Some ministers would like to shorten asylum period to six months in order to permit expulsions starting in June
Berlin: Later this week, the interior ministers of the German states will be discussing, and voting on, a proposal to be begin forcibly repatriating Syrian refugees once their asylum status lapses — as early as next June. If they agree, it would then be up to the federal interior ministry to decide whether parts of Syria are safe for return. That is considered unlikely, at least for the moment.
But as Syrian President Bashar Al Assad mops up remaining opposition to his rule, and as the threat from Daesh melts away, Germany and other European states will have to judge — far sooner than they expected to — whether to send Syrians back to their devastated homeland, or to some portion of it. Given the political pressures, there is no reason to assume that the decision will be based on the best interests of the refugees themselves.
The obligation of states is spelt out clearly in the 1951 UN Refugee Convention, which stipulates that an individual may not be returned if “his life or freedom may be threatened on account of his race, religion, nationality, membership of a particular social group or opinion.”
Guidelines issued by the UN High Commission on Refugees dictate that, once granted asylum, refugees may be forcibly returned only when conditions in their home have changed fundamentally and enduringly, in such a way as to ensure a guarantee of protection to formerly persecuted people.
Germany has some 200,000 Afghan asylum seekers, but about 600,000 Syrians. And while Afghanistan’s civil war only grows worse, Bashar Al Assad is likely to regain his grip on most or even all of the country after waging a pitiless war that has led to around 400,000 deaths. The kinds of fundamental changes across the country required by the UNHCR for safe return may not occur for a generation, but European states looking to reduce political pressure caused by anger over refugees and migrants may treat the end of widespread hostilities as a good enough standard.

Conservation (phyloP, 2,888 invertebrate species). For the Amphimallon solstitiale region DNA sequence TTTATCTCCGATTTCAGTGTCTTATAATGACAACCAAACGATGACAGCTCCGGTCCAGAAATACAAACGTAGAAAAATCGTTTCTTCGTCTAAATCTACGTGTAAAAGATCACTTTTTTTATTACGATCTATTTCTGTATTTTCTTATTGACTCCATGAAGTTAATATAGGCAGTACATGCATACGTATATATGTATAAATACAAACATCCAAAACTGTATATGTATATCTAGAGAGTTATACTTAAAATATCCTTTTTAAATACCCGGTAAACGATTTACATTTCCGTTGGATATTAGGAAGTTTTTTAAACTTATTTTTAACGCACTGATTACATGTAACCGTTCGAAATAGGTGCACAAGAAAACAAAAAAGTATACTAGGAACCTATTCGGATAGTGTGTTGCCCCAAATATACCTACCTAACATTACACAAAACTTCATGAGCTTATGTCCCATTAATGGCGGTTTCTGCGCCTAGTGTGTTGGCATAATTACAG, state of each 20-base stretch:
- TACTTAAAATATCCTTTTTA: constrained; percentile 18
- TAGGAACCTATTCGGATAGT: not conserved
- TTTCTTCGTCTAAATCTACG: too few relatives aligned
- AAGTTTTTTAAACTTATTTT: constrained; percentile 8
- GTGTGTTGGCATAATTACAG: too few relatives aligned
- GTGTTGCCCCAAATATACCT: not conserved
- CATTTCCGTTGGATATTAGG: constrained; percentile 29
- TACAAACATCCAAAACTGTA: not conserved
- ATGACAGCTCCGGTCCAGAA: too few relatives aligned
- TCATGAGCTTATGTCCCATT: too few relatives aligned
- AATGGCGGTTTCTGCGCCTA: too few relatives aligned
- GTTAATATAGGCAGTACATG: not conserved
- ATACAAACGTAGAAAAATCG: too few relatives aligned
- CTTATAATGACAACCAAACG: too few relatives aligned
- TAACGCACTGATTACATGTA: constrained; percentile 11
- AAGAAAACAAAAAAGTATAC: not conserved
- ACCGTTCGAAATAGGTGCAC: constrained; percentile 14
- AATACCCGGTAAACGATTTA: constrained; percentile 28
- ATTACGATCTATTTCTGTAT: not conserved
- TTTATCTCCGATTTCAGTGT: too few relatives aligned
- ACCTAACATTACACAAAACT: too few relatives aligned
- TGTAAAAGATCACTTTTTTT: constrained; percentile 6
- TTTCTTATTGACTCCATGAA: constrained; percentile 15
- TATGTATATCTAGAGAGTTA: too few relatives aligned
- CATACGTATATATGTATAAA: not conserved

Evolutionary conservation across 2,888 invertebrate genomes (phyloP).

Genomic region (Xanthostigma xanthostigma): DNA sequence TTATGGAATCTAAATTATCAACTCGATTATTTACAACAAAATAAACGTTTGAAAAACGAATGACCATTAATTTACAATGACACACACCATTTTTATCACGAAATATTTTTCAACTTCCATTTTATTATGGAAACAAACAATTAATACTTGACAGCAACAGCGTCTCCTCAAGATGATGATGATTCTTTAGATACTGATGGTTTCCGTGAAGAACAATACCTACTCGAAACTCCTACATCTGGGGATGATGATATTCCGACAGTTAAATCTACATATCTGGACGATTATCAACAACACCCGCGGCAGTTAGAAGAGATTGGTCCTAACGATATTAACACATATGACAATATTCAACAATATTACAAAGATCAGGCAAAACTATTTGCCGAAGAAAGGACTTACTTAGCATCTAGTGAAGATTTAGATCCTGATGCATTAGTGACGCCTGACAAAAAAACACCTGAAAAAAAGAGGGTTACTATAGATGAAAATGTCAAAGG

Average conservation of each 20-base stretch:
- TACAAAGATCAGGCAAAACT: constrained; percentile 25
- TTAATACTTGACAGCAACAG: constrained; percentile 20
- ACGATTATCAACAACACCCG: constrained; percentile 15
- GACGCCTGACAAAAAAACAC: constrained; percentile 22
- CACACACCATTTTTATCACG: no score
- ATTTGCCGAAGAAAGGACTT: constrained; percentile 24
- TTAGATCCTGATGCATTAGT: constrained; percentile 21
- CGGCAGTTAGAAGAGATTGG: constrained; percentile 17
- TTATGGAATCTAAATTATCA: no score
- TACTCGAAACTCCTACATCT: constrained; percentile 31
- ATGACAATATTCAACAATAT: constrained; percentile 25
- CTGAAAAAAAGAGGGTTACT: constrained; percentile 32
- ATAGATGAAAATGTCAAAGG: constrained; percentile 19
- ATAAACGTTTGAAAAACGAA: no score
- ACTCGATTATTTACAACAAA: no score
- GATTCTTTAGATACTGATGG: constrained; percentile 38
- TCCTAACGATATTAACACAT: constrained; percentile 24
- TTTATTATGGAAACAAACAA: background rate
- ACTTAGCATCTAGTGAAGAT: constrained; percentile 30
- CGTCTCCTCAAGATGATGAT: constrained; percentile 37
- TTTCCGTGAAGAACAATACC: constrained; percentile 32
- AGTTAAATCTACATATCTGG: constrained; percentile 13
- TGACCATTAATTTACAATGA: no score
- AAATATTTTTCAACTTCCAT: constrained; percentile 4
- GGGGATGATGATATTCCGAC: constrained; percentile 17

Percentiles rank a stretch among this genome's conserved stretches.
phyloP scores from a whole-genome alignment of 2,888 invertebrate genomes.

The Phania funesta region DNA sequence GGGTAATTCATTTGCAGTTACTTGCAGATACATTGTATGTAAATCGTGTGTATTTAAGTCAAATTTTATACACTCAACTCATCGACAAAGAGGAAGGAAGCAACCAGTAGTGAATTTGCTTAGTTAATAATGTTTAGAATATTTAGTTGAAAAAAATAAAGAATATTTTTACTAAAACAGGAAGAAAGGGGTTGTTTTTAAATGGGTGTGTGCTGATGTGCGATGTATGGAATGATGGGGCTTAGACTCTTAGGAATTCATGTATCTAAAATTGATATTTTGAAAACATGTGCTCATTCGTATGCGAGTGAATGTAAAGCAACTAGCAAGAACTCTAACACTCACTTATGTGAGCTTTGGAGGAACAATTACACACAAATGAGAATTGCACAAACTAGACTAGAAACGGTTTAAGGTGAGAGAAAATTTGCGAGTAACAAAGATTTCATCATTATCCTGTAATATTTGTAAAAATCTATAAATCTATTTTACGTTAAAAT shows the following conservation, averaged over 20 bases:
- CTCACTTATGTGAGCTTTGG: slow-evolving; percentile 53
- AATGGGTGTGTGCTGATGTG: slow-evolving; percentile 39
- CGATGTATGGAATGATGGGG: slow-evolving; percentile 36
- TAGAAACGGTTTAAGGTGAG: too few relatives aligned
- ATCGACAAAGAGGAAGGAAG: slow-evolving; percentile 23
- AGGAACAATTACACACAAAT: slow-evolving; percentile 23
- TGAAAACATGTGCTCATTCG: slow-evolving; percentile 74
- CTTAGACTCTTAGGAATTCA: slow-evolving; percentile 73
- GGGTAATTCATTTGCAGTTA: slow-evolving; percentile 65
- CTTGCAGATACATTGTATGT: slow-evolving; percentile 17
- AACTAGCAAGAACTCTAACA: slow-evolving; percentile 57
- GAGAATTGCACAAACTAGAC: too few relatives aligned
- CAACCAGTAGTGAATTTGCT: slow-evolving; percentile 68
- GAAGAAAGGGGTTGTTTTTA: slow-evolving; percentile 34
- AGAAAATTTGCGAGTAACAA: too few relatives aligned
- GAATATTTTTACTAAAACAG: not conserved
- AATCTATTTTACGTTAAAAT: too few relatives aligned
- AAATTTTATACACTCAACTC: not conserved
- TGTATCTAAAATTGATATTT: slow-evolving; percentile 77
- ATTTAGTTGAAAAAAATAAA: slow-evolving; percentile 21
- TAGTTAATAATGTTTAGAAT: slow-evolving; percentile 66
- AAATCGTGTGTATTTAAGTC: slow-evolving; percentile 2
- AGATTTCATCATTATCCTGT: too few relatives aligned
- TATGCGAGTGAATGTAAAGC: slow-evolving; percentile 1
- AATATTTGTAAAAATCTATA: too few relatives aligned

Many Syrian refugees have received asylum for one year, to be renewed as needed. Some of Germany’s provincial interior ministers would like to shorten the period to six months in order to permit expulsions starting in June. They would start with those accused of crimes in Europe, and then perhaps begin deporting broader groups. Like Afghans, Syrians would be sent to zones deemed safe, or to “de-escalation zones” like Idlib province governed by fragile ceasefire agreements.
Would it be acceptable to compel, say, families who have fled Aleppo to return to a home that is flattened but no longer violent? The answer is surely no, both for legal and for moral reasons. As Bill Frelick, the director of refugee rights at Human Rights Watch points out, while in a hearing for refugee status the burden of proof lies with the asylum seeker, forcible repatriation shifts the burden to the state in question. Have the conditions that compelled flight changed fundamentally and enduringly? In Syria, the threat comes from the Al Assad regime itself.
Even though barrel bombs have stopped falling on Aleppo, returnees would plainly be at risk of persecution and death from the regime and its militias. And no part of Syria can be deemed safe so long as Assad aspires to regain total control. A recent report by the Migration Policy Institute sensibly calls for an end to forced repatriation to all countries in conflict.
The deus ex machina of all refugee situations is voluntary return. Normally one knows that return is safe when refugees go back on their own — at first tentatively and then, once the news spreads, in a flood. But that’s true only when refugees are perched across the border. Most Afghans returned home from Pakistan when the Taliban was routed; few of the Vietnamese boat people in the West went back when conditions improved. In the ensuing years, they had stitched their lives into a new and generally rewarding culture. One can imagine a situation some number of years from now — who knows how many — in which Syrian refugees in Lebanon, Jordan, and Turkey start to return, but those in Europe stay put. And they will stay put. The 2015 refugees are there to stay, unless driven out.